That terms from drawing should be used to describe photography in this way is not surprising. As Naef further points out, drawing occupied an important place in the training and practice of artists in the early nineteenth century. Moreover, the ability to draw was seen as an essential skill for cultured people of the time - which was no doubt added to Fox Talbot's frustration at his own lack of abilities in this direction. But in a larger sense, this early confusion over how to describe photographs prefigured a more essential debate that continues today, over just what photography is - or, as the debate is more often presented, what it should be. The definition of photography has always been a matter of critical argument and struggle, reflecting continuing uncertainty about the nature and most appropriate use of the medium.
One side of this debate over the capabilities and proper use of the medium was exemplified by the painter sir William Newton, who argued in 1853 that "the general tone of nature has yet to be accomplished by means of photography". I do not conceive it to be necessary or desirable," Newton continued, "for an artist to represent or aim at the attainment of every minute detail, but to endeavor at producing a broad and general effect....." To achieve this end, Newton proposed a controversial step:" I have found in many instances that the object is better obtained by the whole subject being a little out of focus, thereby giving a greater breadth of effect, and consequently more suggestive of the true character of nature"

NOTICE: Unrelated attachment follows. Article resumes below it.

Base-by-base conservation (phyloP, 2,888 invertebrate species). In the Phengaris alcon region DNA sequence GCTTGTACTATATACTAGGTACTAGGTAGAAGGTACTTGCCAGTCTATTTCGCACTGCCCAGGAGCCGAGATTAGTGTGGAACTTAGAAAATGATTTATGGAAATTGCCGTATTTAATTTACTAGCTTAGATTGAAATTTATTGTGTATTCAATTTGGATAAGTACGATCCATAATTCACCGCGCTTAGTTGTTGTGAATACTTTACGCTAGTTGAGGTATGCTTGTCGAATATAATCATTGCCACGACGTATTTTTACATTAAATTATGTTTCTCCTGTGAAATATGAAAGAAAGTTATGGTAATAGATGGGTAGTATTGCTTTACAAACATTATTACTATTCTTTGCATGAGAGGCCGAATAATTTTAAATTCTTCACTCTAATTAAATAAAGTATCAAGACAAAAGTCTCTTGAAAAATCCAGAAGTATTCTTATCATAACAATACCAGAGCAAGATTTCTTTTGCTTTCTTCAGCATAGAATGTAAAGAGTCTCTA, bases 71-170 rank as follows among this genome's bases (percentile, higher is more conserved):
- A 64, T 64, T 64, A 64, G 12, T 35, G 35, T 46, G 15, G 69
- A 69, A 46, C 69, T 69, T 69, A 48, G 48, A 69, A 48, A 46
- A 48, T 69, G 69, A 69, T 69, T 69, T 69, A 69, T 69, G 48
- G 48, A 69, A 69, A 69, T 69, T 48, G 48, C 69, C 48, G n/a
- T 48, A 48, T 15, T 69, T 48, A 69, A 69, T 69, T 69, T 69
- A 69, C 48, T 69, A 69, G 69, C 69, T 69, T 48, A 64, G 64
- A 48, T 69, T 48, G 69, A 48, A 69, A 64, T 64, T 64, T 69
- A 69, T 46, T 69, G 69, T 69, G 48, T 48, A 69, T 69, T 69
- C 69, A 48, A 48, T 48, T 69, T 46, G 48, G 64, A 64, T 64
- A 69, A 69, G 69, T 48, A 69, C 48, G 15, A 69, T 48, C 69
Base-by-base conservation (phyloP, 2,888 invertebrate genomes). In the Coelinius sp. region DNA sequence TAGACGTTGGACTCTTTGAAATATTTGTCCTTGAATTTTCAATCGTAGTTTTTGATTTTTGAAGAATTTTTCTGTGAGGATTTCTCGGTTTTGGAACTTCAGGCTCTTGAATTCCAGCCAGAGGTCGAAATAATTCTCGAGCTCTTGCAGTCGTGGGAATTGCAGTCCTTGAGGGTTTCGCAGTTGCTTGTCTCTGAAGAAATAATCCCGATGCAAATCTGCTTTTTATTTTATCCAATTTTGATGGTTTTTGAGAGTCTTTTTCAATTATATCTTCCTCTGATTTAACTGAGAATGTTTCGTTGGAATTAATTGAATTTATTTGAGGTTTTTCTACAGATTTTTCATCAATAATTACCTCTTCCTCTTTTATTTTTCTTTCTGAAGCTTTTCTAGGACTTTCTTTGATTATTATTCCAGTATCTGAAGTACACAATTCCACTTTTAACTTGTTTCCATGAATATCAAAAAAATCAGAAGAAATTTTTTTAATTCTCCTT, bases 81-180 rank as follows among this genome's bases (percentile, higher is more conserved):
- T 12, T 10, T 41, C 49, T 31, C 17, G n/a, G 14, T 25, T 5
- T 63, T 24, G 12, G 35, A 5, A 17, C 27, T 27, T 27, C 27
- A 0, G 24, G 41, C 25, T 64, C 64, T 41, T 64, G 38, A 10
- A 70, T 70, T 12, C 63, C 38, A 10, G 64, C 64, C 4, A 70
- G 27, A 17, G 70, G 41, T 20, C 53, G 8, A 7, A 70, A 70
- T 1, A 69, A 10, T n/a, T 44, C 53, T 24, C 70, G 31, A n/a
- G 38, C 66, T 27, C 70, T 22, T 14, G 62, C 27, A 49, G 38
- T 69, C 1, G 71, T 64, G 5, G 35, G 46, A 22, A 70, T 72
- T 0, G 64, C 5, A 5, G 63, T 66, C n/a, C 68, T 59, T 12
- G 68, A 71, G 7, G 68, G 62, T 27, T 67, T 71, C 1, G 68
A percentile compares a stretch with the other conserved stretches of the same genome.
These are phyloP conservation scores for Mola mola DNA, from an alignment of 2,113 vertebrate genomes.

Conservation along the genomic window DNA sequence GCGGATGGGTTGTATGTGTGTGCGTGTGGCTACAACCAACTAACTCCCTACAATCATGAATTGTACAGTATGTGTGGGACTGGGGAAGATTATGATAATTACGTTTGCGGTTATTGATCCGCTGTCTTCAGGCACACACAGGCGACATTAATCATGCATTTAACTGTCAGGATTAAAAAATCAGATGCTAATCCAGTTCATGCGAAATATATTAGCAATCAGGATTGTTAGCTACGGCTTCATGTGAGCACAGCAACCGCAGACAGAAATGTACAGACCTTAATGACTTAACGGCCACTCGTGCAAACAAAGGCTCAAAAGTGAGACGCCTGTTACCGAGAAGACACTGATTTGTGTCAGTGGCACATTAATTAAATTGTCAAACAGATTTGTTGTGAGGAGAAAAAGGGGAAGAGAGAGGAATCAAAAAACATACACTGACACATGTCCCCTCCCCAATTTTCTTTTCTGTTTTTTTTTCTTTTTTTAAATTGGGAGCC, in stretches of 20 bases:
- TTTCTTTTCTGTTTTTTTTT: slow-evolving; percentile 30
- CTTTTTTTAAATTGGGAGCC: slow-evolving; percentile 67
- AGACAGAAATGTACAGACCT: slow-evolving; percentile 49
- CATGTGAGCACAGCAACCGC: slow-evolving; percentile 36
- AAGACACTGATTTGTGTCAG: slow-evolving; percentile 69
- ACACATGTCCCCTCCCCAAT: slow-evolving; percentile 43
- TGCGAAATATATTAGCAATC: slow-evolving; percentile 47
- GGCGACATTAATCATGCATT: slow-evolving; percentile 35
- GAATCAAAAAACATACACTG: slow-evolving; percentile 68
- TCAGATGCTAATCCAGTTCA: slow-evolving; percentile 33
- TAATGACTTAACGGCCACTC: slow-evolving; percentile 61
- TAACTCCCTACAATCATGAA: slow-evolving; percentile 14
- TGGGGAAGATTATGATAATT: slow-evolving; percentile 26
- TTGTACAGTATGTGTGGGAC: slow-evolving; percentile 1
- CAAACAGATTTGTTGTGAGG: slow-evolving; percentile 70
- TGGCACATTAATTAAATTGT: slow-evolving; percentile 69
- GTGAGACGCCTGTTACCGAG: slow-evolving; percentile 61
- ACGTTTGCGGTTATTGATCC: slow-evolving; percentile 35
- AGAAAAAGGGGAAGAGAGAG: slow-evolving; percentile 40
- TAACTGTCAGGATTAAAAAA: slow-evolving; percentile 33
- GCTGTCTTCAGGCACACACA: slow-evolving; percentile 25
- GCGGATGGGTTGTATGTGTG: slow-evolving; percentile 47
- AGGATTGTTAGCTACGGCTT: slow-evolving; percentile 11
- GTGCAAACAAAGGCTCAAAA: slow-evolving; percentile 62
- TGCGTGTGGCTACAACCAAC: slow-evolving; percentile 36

The other side of the debate over the nature of the medium was articulated in 1857 by Lady Elizabeth Eastlake, in a famous essay in the Quarterly review. Describing Nicephore Niepce's discovery of the process of developing a latent image, Eastlake wrote of".......the high philosophic principle, since then universally adopted in photographic practice, which put faith before sight - the conviction of what must be before the appearance of what is." The trust in the machine that this phrase implies - in the images provided by the apparatus over one's own vision - is another way of expressing one side in the long-standing opposition between science and art, fact and expression. in arguing for reliance on the images provided by science and technology Eastlake reflected the self-doubt of modern industrial culture, and its continuing attempts to locate a standard of certainty outside itself.
The definition of photography has always been a matter of critical argument and struggle, reflecting continuing uncertainty about the nature and most appropriate use of the medium.
Photography, Eastlake declared further "is made for the present age, in which the desire for art resides in a small minority, but the craving, or rather the necessity for cheap, prompt, and correct facts in the public at large. " Photography's business, she continued, "is to give evidence of facts, as minutely and as impartially as, to our shame, only and unreasoning machine can give." Eastlake described the essential character of art in very different terms, linking it to the will of the artist rather than the apparent certainties of the machine. "Whatever appertains to the free-will of the intelligent being", she declared, "as opposed to the obedience of the machine, - this, and much more than this, constitutes that mystery called Art......"